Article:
Thursday, February 14, 2019

Edward Einhorn's brilliant play, THE NEUROLOGY OF THE SOUL-Neuroscience is the nexus for love, art & brand marketing


Written and Directed By Edward Einhorn  UNTITLED THEATRE CO.

February 8 - March 2, 2019  

at A.R.T./New York’s 
Jeffrey and Paula Gural Theatre
502 W. 53rd Street (at 10th Ave)

A new play examining the nexus between neuroscience, marketing, art, and love.

With: Ashley Griffin*, Mick O’Brien*, Yvonne Roen*, Matthew Trumbull*

*Indicates member of Actor's Equity Association

Thu - Sat at 8pm
Sun Feb 10 and 24 at 5pm; Tue Feb 12 and 26 at 7pm



Here's the story. Amy, a lapsed artist and one-time artist's model, is married to Stephen, a neuroscientist investigating how emotions affect the brain. As the play opens, she's not been his only subject but his favorite, as he investigates the neurological impact of their relationship--their love.
He speaks and she's not to answer. His words are a stimulus for her brain to register emotion. And when she's had enough she can exit by squeezing a bulb.

As the story evolves, Stephen is offered a high paying job in neuro-marketing in New York. The company owner, Mark, sees the research not just as an extension of how psychology is used but the potential of a whole brave new world of induced responses with the "flea driving the dog." But Amy, the artist, now poses a challenge--other ideas of  motivation. And so, as Stephen takes the job with Amy his only subject (not quite as mute as was Pygmalion's Galatea), a not quite conventional love triangle develops. And what about Stephen's theory?

This play takes on notions of"progress and success, but more original is how it juxtaposes data with the human soul, the idea of the artist as truth seeker with the static male gaze of the "beloved" in the arts. This ambitious play, delivered on much of this with clarity and humor. Below is some of the dialogue.

Don't miss this play. It needs to be extended. Although the cast was excellent, Ashley Griffin's AMY was quite a stand-out, as she cautiously walked a line between loyalty to her husband's research and  his use of her and an awakening to her own the potential as an artist.

STEPHEN
enters. AMY is back in the MRI machine.)

These images may be art one day, so try to think like Van Gogh! On second thought, don’t do
that. I like you with both your ears.

(He laughs at his own joke. Which falls dead of
course…AMY can’t respond, even if she wanted
to,)

OK, this time, as I explained, I am going to mix different types of phrases together, and I’m
going to see if there’s a difference between your neural reactions. Squeeze the thingy if you’re
ready.

(AMY squeezes it.)
Great. Let’s go. I love you.
(Pause.)
I like you.
(Pause.)
I don’t like you.
(Pause.)
I hate you.
AMY
I’m reminded of some early relationships I had. Before I met Stephen, of course. Or rather, most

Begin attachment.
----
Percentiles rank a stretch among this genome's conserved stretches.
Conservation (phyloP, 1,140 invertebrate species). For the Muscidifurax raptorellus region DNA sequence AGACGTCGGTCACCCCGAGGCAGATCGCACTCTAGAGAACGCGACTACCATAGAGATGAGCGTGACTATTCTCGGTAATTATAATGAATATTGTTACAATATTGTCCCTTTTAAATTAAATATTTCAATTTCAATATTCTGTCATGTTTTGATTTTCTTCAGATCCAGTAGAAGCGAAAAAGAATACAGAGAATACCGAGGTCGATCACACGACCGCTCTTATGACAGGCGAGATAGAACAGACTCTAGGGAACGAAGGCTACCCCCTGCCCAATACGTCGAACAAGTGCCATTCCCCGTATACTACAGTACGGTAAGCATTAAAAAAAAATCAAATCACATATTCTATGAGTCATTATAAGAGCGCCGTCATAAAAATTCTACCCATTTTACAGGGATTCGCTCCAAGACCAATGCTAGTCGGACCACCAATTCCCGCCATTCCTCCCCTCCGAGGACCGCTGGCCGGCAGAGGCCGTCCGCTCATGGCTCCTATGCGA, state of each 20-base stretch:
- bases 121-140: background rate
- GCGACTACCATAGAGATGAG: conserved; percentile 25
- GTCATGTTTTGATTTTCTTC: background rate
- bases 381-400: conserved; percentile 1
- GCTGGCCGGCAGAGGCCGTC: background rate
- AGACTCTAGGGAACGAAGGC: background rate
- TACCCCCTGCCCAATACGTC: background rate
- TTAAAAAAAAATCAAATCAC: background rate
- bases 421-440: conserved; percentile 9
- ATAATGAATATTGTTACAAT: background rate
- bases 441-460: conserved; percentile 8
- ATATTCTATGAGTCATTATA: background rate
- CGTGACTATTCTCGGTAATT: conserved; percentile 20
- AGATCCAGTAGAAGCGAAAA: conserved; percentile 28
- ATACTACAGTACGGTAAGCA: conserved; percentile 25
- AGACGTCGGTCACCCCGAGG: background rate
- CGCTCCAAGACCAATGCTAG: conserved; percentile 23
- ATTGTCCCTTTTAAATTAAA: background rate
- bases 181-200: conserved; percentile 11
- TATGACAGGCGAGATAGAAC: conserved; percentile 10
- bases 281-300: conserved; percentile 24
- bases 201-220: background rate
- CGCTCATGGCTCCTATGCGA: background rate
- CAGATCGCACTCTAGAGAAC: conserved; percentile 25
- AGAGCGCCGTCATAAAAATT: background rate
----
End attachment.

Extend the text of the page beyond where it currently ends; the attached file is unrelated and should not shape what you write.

of them were before I met Stephen.
STEPHEN
I have no feelings about you whatsoever.
AMY
Stephen and I weren’t exclusive. Well, he was. I wasn’t. He wanted to be.
STEPHEN
I am indifferent.
AMY
I…didn’t know what I wanted. There was one guy, Mack…he goes by Mack, short for…my
God, I don’t remember. McKenzie? Something Irish. Have I really forgotten his real name? I
have. I guess I have.
STEPHEN
You turn me on.
AMY
Mack was an artist too. But he was—his art was terrible. Sold well. He knew how to sell. He’s
the only one, actually, the only one I know from those days, who’s actually making a living from
his art. If you can call it art. Landscapes that look good in your living room, that you don’t have
to think too long about. Nobody could stand him. Not even me.
STEPHEN
I want to fuck you.
AMY
Maybe it was jealousy. Why should he be successful, with his awful, clichéd seascapes or
flowers or whatever while I was totally unsuccessful with my awful, clichéd, half naked women.
God, he turned me on.
STEPHEN
I long for you.
AMY
I told you I like you.
(Pause.)
I don’t like you.
(Pause.)
I hate you.

(Transition to MARK at the Digital Leadership
Summit again.)
MARK
Let’s go back to the concept of love. Because that’s it, isn’t it? That’s the Holy Grail. If you
can make your customer love you, you have it made. They will stick with you, with your brand,
forever. Or at least until they fall in love with another.
(Slide: a wedding)

It’s all about cognitive framework. The situation in which you encounter a brand affects the way
you think about it, just in the way that the situation you encounter a person affects the way think
about him or her. Let me tell you the story about a marriage. My marriage, in fact. I met my
wife in college. Well, she was in college. I was her TA. I know, scandalous, except that it
happens all the time. She was very beautiful, and very smart, and to be honest, I don’t think she
would have given me a second glance if we had met in a coffeehouse. Or on the street. Or
maybe even through a friend. But I was her teacher. I was smarter than her, at least about the
class I was teaching. I was more powerful than her. And for her, that was the right cognitive
framework. That is what made her notice whatever my good qualities might have been, what
made her overlook my bad ones. Now in my case, the marriage didn’t last. In my case, once the
framework changed, so did the love. She saw me differently. So it’s a challenge, and the
challenge is twofold. Win the love. Keep the love. It’s a challenge in any circumstance, but
when you can look inside someone’s brain and see when the love is waning…well, that gives
you an edge, doesn’t it?

S.W.

Tuesday, February 5, 2019

NOTORIOUS Ben Hecht, new biography of Hollywood's most legendary screenwriter, who shattered media silence on Nazi slaughter of Jews















About the Early-Roaring 20's Hecht, who had multiple hits on Broadway including "Front Page." He resided at the Algonquin Hotel with the literary Round Table. For the curious...The Legendary Algonquin Round Table! Here "the Vicious Circle" where this infamous gang of whiplash wits gathered each week for lunch during the Roaring Twenties.